Several years of debating and waiting ended recently with the much-anticipated announcement that Box is going public. Having filed an S-1 and answered the question of “will they?”, the company’s decision has created inevitable questions about winners and losers.
Every anticipated IPO creates more than a few discussions by pundits, envious industry watchers, and VCs now kicking themselves for having passed on the company’s seed round years earlier. But who are the real winners and losers from Box’s IPO decision?
Winner: Everyone delivering software in the cloud
Firstly, Box’s IPO is huge for the cloud software business. (Note: I’m CEO of a document management platform called Docurated). Anything that further affirms the validity how we (and thousands of other cloud or Software-as-a-Service companies) deliver our value to customers is great.
Winner: Other cloud storage providers
Competitors like Dropbox are winners for two reasons:
1. Some of the biggest companies in the world now entrust highly sensitive data to Box, a fact widely publicized through events like this. Thus, the cloud storage business is further legitimized.
2. Box hasn’t been the only cloud storage provider reportedly eying an IPO. Dropbox and Egnyte are two others that may follow. I expect Dropbox will have a warm reception among investors so it wouldn’t surprise me to see others “strike while the iron’s hot.”
Winner: Other enterprise-focused cloud vendors
The enterprise market is rapidly adopting cloud computing. As I pointed out above, the Box IPO is a multi-billion dollar validation of cloud adoption by global enterprises. Cloud’s share of the enterprise pie is growing fast, and will continue to spread beyond the early adopter industries to more conservative industries such as pharmaceuticals.
The influx of cash and post-IPO access to additional capital means Box will be able to more aggressively pursue opportunities in heavily regulated industries. As quarterly performance emphasis rises and Box focuses on growth, customers should be able to negotiate great deals.
Winner: Box’s partners and developers
There is so much risk and failure in the IT industry that it is a fantastic comfort to know you backed a winning vendor. Partners should be able to expect more development and marketing resources, and developers will see market for their services expand.
Winner: Box founders, investors & bankers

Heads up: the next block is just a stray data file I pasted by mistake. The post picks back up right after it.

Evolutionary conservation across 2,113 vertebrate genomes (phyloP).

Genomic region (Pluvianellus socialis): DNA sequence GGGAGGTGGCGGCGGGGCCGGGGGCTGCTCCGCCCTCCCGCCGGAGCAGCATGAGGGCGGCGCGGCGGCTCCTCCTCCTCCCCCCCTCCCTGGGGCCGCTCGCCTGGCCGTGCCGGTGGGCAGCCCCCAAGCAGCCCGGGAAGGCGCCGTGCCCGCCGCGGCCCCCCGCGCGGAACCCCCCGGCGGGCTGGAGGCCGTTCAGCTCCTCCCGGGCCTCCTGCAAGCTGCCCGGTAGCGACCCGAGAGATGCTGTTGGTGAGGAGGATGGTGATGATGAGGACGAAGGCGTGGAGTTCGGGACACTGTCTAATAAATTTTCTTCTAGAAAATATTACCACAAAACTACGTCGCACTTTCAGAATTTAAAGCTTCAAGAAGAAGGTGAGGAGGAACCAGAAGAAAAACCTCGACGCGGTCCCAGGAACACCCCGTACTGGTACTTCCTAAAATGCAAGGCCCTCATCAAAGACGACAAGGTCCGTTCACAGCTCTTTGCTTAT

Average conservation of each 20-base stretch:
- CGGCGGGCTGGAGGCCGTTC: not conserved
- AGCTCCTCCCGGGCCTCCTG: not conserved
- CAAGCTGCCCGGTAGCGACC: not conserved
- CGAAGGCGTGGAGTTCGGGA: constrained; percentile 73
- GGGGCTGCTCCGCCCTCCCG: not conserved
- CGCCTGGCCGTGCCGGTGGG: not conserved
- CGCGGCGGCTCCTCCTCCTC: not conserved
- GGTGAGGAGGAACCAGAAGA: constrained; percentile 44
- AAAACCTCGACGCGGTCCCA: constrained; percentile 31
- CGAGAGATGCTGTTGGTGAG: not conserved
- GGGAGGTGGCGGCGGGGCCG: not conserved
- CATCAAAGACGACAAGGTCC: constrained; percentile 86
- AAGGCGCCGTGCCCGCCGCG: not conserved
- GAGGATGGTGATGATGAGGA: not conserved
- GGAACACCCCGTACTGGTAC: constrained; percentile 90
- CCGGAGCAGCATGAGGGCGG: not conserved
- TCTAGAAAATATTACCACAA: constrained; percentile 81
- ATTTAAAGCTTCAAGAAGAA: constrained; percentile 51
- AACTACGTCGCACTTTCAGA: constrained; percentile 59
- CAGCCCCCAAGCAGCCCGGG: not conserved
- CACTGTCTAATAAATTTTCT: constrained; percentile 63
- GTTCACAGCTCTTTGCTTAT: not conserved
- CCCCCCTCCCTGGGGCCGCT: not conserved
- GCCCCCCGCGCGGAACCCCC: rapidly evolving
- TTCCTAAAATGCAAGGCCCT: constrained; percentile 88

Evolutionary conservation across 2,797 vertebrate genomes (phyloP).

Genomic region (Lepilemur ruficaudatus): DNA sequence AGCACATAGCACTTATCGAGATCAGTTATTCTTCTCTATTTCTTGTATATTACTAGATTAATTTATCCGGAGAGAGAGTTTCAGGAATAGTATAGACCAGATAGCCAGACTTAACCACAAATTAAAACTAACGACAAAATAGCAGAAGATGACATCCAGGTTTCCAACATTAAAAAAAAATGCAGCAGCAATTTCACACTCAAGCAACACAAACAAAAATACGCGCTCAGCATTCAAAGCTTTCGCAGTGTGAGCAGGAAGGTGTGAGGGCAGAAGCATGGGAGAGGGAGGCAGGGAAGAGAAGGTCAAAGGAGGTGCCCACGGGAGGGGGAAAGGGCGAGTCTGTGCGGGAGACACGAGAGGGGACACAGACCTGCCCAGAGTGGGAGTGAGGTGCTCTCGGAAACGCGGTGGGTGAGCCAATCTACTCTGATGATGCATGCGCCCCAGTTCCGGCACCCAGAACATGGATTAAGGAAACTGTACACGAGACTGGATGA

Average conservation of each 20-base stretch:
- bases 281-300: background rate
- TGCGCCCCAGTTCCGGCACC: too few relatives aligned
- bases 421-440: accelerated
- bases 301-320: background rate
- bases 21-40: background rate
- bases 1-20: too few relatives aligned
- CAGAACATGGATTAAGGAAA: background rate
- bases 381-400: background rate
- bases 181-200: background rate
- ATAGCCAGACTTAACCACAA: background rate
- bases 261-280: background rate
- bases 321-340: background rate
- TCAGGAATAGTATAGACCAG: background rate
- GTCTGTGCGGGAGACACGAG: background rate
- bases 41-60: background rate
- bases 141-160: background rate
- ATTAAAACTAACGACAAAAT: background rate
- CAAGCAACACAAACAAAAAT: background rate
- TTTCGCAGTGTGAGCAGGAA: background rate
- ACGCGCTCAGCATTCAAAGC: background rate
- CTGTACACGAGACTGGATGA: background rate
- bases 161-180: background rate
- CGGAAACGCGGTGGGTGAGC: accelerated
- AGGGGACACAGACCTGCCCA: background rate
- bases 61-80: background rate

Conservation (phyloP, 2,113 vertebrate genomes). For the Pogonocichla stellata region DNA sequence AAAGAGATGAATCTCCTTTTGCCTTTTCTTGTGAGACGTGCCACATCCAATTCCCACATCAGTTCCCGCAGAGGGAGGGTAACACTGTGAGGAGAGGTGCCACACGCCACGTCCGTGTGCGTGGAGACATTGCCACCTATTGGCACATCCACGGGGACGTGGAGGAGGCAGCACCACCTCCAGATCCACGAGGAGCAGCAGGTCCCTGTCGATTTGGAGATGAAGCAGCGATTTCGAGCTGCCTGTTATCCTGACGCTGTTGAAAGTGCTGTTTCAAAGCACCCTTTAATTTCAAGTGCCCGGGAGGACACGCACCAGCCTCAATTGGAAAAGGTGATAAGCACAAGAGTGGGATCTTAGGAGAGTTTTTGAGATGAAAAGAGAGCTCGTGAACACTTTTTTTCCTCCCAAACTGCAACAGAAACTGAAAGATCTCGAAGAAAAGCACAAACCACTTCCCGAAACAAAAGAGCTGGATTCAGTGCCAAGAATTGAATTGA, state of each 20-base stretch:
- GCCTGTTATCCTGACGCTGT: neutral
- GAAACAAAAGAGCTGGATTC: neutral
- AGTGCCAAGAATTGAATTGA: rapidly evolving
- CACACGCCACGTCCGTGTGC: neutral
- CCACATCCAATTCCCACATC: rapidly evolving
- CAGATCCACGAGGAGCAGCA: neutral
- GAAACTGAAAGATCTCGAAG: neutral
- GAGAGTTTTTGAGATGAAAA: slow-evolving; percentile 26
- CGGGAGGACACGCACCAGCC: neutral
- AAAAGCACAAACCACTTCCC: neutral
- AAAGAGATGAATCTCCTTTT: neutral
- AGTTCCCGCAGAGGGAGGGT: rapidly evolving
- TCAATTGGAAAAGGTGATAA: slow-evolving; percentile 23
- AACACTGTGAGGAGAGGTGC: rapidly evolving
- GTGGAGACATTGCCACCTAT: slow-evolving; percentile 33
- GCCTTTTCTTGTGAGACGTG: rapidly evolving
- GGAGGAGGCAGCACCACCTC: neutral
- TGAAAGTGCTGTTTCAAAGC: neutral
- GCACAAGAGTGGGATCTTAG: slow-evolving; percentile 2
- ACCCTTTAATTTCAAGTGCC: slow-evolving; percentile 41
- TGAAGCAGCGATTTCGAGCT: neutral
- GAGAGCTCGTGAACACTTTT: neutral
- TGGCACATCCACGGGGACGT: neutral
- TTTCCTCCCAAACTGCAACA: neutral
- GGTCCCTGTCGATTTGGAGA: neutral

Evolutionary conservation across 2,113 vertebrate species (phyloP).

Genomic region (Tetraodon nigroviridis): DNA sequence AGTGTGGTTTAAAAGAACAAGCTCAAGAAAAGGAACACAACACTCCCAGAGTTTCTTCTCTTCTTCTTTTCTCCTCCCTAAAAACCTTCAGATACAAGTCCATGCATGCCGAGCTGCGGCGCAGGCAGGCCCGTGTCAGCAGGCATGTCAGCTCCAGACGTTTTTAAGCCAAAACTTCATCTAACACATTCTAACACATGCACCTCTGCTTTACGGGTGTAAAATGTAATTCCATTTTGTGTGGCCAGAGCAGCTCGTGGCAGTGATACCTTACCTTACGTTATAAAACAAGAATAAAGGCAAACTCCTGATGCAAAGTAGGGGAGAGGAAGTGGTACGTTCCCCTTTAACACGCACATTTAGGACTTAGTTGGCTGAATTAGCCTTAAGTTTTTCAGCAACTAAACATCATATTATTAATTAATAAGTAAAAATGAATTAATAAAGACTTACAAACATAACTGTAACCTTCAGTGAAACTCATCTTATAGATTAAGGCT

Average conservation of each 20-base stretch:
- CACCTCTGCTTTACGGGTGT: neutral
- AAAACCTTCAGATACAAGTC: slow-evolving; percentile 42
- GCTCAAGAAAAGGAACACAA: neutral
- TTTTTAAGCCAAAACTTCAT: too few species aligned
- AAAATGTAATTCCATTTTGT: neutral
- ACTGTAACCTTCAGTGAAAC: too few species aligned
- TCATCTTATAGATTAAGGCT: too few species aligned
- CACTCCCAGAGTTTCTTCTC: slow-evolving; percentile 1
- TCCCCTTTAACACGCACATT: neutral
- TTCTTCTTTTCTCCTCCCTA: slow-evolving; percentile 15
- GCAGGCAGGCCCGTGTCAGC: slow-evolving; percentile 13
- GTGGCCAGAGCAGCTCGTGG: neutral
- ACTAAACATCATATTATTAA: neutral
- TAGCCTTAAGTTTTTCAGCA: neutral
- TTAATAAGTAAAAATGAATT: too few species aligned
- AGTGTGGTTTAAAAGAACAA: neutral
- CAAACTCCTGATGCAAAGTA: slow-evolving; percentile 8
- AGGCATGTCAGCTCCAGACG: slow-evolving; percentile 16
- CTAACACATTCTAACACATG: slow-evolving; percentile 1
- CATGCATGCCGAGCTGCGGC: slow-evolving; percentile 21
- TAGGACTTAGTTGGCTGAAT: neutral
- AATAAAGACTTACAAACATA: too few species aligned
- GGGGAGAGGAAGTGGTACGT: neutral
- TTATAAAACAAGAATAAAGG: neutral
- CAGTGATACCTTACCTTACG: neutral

A bit obvious, isn’t it?
Loser: Mark Cuban
There aren’t many losers in the Box IPO. The biggest loser, though, has to be Mark Cuban. He provided the initial $350,000 in investment capital, an amount recouped less than two years later when he sold his entire stake due a disagreement about whether a freemium-driven landgrab was the best strategy to counter the threat of Google’s GDrive. Turned out he was wrong; that $350,000 will be worth well over $100 million after Box’s first day of trading closes.
Loser: Established storage vendors
Large cloud storage vendors like EMC, Microsoft, and Citrix have generally characterized Box (and most likely dismissed it in sales meetings) as just a start-up. When that “startup” enjoys a multi-billion dollar public market cap, the dismissal no longer holds water. They’re going to have to take Box a little more seriously.
It’s not quite accurate to claim that the “Box IPO makes winners of us all” - although the above list might suggest that.
Having had to open its financial kimono and reveal the company’s finances, Box will find it difficult to resist Wall Street’s quarterly fixation. Investors and analysts will focus on gross margins, customer acquisition costs, and lifetime customer value. Box has a large direct sales force and the performance and profitability of this department will be interesting to track as Box works to meet the growth rates expected of it.
As a startup CEO, though, any time an entrepreneurial peer hits a homerun like this, it affirms that building a company from an idea to a liquidity event is possible.
Alex Gorbansky is the CEO and founder of Docurated, an enterprise SaaS company which makes it easy for sales and marketing teams to find and use content buried in cloud and local file and folder based repositories. Prior to Docurated, Alex co-founded Frontier Strategy Group, a leading emerging markets research and data business. Earlier in his career, Alex was a storage industry analyst at Taneja Group and held product management roles at EMC and Loudcloud. Follow Alex on Twitter @docurated.
Edited by Cassandra Tucker